Metal Poisoning in Dogs
Metal poisoning in dogs is as dangerous for them as it is for humans – the effect can be life threatening. In order to find out the presence as well as test the levels of metal present in the dog’s body hair analysis can be conducted. If there are traces of metals such as arsenic, lead or iron then this is called iron toxicity in dogs. Mercury poisoning dogs is another problem wherein traces of mercury are found. The presence of all metals in the body can be detected through hair testing as it is an extension of the body. A large amount of these metals are very dangerous and can lead to the death of the dog in a very short time period.
The extent to which these metals will affect the dog also depends on a few factors such as the type of dog, their size and body weight. There are a number of ways in which your dog could get metal poisoning. There are heavy metals present in the environment or the air which the dog breathes in – for instance, if you live next to a manufacturing site the dog breathes in this polluted air and might even lap up some of the waste metals if left carelessly around. Another way of getting metal poisoning is due to the amount of heavy metals present in our everyday water and food. Metals and chemicals such as chlorine are infused into water and food items to cleanse them of certain impurities. When such foods are consumed in large amounts, it can be very harmful to the animal. There is also the danger of the chemicals emitted from cars, buses and waste in dumping grounds.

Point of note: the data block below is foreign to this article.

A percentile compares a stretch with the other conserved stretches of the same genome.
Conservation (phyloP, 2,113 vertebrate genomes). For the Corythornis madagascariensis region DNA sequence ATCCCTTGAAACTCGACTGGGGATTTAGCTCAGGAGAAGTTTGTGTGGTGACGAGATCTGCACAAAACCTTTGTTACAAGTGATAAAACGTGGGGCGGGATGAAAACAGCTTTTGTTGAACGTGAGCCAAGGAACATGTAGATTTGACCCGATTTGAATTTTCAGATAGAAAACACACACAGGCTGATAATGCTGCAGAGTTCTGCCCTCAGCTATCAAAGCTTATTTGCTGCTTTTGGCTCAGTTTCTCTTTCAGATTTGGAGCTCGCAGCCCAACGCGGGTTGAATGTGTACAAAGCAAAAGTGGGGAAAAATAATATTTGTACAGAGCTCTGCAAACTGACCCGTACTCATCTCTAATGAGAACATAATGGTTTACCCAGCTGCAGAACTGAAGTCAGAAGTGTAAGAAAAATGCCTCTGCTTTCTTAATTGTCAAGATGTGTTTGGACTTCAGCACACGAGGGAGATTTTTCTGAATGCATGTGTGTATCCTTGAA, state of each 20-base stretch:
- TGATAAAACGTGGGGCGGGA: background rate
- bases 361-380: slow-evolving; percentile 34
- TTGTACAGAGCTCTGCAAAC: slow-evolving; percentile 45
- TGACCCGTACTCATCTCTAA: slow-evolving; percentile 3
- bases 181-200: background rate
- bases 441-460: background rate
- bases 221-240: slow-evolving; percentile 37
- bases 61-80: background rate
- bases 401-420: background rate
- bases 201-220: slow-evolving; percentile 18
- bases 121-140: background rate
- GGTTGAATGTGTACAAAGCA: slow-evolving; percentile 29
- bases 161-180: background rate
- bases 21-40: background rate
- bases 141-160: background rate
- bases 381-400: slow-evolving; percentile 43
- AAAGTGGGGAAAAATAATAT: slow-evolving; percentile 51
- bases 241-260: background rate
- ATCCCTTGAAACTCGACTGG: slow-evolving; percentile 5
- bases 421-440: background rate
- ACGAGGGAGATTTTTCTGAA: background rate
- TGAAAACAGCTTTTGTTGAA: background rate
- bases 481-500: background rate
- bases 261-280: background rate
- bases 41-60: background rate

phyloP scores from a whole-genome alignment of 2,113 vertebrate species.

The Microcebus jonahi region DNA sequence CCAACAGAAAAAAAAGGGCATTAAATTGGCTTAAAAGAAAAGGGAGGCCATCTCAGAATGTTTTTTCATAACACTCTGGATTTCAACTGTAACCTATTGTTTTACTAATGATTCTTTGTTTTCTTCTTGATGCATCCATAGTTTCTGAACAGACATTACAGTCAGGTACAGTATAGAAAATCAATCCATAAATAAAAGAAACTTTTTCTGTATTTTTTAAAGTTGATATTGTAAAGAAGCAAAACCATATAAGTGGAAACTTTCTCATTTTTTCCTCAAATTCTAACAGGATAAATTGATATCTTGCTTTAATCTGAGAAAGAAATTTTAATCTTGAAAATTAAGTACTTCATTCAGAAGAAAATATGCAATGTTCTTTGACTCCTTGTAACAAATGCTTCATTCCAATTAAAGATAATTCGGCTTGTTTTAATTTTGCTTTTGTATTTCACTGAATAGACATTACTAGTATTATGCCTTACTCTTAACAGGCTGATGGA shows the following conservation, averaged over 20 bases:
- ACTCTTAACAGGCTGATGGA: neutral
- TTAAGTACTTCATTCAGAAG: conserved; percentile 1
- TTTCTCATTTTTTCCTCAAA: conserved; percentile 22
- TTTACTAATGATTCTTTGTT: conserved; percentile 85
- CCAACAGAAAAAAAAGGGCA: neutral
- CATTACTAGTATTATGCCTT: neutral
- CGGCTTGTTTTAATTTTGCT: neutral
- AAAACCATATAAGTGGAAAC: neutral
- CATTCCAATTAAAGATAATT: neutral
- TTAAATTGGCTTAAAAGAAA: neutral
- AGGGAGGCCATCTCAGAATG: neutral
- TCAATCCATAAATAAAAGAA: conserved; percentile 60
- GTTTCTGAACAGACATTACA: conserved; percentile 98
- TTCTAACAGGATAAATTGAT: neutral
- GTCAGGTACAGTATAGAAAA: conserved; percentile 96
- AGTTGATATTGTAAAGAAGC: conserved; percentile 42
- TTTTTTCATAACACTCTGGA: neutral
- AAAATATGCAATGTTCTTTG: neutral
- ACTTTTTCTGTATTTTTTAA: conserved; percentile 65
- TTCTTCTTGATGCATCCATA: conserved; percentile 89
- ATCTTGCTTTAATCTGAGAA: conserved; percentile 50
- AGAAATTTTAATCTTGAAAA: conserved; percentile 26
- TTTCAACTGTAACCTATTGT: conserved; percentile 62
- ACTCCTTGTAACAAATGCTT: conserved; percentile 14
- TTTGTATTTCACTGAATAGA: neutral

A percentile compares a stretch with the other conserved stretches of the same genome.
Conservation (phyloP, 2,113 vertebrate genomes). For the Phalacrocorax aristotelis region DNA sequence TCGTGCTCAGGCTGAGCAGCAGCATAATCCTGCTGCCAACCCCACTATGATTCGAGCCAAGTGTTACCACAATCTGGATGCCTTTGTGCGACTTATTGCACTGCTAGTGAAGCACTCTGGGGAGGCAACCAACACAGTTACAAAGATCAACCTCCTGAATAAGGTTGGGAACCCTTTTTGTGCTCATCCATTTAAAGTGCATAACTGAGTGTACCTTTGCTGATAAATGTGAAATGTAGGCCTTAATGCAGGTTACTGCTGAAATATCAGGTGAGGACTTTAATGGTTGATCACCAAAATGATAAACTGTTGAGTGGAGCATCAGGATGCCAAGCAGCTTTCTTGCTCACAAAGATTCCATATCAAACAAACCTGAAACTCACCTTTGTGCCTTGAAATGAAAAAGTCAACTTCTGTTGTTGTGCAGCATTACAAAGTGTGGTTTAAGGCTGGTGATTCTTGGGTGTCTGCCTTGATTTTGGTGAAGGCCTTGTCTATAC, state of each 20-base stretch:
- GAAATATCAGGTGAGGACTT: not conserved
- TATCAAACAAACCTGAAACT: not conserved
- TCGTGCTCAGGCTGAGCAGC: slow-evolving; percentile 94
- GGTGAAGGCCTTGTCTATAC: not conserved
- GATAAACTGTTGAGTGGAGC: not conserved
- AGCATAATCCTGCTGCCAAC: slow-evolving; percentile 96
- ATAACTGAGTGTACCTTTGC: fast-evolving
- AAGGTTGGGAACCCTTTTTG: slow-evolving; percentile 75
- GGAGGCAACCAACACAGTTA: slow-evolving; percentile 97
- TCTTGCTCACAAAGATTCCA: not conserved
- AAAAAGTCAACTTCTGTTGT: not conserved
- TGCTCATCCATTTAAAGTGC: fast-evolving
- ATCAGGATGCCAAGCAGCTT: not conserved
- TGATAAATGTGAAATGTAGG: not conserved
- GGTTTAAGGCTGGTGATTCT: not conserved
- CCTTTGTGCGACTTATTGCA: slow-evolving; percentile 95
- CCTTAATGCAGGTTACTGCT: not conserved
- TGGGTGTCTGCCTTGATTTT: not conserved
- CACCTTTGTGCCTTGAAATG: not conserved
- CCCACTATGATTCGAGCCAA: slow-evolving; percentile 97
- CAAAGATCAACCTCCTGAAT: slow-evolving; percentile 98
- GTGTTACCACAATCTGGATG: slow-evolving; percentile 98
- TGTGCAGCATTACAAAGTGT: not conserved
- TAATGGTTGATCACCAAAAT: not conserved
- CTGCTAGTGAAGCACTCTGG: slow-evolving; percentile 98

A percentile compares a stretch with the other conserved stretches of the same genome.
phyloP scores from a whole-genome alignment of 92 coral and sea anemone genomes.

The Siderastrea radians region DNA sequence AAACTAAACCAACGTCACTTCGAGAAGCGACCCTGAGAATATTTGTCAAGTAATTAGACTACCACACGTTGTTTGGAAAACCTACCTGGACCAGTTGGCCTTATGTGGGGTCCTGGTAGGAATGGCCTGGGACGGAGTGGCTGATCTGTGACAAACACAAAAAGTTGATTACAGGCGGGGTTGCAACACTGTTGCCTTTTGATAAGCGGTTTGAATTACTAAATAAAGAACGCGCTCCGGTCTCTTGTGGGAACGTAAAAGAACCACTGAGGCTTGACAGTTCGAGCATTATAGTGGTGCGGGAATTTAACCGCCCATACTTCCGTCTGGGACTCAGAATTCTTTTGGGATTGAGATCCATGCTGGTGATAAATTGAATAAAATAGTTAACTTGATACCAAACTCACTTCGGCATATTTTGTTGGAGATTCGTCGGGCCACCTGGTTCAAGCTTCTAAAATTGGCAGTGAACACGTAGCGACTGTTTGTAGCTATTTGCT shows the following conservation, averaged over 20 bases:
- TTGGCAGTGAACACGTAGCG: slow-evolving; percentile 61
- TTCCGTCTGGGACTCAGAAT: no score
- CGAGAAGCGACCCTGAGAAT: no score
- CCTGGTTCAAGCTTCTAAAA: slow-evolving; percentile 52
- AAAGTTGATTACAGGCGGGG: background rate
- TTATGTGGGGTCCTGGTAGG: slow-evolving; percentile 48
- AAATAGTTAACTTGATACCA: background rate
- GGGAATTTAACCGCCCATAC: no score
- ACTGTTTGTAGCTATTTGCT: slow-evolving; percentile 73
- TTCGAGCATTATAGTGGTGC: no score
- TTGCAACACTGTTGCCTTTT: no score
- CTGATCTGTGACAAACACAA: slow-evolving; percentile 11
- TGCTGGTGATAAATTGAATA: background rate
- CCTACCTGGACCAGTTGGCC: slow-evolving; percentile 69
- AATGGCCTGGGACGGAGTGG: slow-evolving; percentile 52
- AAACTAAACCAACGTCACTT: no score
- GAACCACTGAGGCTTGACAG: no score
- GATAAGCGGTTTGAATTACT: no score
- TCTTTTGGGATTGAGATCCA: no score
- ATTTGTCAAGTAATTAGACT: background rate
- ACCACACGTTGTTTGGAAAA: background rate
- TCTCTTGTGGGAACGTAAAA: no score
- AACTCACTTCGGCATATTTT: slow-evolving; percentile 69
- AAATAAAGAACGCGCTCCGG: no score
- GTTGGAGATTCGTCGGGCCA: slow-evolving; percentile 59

Some of the immediate side effects of metal poisoning you may notice are vomiting, stomach aches, and ulcers. The reason for this is that the presence of heavy metals in the body causes a disproportion in the already prevailing natural minerals of your dog’s body. There is some recourse you can resort to – such as allopathic cures or homeopathy medicines that are dissolvable in water so it is easier for you to give your dog the medication. If you do suspect that your dog is suffering from metal poisoning then it is best to immediately rush it to the nearest vet for an examination. The vet will check the level of metal poisoning in the dog’s body and tell you the next course of action.
Read more on Antifreeze Poisoning in Dogs.